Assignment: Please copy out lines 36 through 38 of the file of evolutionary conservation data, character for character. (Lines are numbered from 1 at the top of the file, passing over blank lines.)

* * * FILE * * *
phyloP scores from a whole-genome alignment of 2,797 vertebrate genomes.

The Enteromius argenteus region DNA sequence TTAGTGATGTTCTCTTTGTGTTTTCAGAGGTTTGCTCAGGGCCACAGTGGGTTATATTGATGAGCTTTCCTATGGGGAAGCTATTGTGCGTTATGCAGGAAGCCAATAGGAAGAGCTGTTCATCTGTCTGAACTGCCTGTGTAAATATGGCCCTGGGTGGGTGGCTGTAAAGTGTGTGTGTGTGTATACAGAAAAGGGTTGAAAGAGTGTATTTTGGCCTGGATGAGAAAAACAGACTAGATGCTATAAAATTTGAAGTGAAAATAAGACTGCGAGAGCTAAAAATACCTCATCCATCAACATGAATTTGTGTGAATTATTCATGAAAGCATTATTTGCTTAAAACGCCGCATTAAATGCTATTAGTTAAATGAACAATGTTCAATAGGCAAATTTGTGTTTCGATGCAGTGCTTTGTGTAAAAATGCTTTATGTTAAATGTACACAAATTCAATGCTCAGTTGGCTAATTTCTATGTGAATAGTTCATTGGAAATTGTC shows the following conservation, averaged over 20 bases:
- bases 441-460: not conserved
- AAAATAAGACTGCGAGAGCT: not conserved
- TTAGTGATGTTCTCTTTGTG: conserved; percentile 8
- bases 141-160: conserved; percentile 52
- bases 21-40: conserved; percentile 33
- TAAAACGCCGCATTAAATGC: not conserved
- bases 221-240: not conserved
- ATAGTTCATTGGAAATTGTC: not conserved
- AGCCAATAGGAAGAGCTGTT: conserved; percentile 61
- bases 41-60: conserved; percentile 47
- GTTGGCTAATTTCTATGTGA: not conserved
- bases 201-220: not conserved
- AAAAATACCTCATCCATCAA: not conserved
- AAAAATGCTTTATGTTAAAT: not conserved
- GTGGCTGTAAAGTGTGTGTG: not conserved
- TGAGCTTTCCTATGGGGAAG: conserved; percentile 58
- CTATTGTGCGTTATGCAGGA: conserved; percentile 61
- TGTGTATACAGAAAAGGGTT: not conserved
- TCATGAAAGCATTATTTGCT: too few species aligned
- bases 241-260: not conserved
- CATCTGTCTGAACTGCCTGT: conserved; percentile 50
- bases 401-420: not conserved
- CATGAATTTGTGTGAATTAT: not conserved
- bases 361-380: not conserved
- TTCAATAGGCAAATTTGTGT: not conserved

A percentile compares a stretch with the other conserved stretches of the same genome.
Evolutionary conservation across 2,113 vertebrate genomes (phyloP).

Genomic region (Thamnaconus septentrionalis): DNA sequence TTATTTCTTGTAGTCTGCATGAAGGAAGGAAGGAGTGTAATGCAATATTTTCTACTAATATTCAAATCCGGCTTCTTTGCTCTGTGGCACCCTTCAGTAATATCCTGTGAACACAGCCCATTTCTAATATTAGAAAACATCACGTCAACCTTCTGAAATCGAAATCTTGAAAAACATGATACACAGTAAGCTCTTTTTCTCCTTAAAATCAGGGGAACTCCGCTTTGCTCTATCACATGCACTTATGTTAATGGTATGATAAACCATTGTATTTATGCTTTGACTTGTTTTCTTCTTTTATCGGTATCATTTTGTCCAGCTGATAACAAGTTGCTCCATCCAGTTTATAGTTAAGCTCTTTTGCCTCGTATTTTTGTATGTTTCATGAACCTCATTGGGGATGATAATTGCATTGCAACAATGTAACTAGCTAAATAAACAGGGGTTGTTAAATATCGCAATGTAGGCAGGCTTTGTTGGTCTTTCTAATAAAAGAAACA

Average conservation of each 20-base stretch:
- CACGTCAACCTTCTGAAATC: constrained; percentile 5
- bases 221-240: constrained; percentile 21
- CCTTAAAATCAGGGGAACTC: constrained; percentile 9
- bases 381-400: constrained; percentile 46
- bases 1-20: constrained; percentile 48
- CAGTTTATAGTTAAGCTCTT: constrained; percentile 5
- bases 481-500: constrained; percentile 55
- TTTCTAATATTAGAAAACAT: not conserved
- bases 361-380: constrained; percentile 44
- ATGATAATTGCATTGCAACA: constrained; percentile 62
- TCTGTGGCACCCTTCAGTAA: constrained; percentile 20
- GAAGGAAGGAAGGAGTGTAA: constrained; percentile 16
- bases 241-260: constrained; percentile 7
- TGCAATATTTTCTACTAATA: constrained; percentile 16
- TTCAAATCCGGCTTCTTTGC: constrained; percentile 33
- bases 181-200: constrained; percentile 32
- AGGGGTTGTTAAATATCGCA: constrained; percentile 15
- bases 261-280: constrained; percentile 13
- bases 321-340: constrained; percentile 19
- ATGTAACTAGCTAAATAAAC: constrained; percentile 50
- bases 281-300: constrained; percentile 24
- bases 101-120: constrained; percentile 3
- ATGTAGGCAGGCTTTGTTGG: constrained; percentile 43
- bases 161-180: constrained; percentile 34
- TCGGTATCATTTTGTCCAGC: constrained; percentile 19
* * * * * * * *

- bases 1-20: constrained; percentile 48
- CAGTTTATAGTTAAGCTCTT: constrained; percentile 5
- bases 481-500: constrained; percentile 55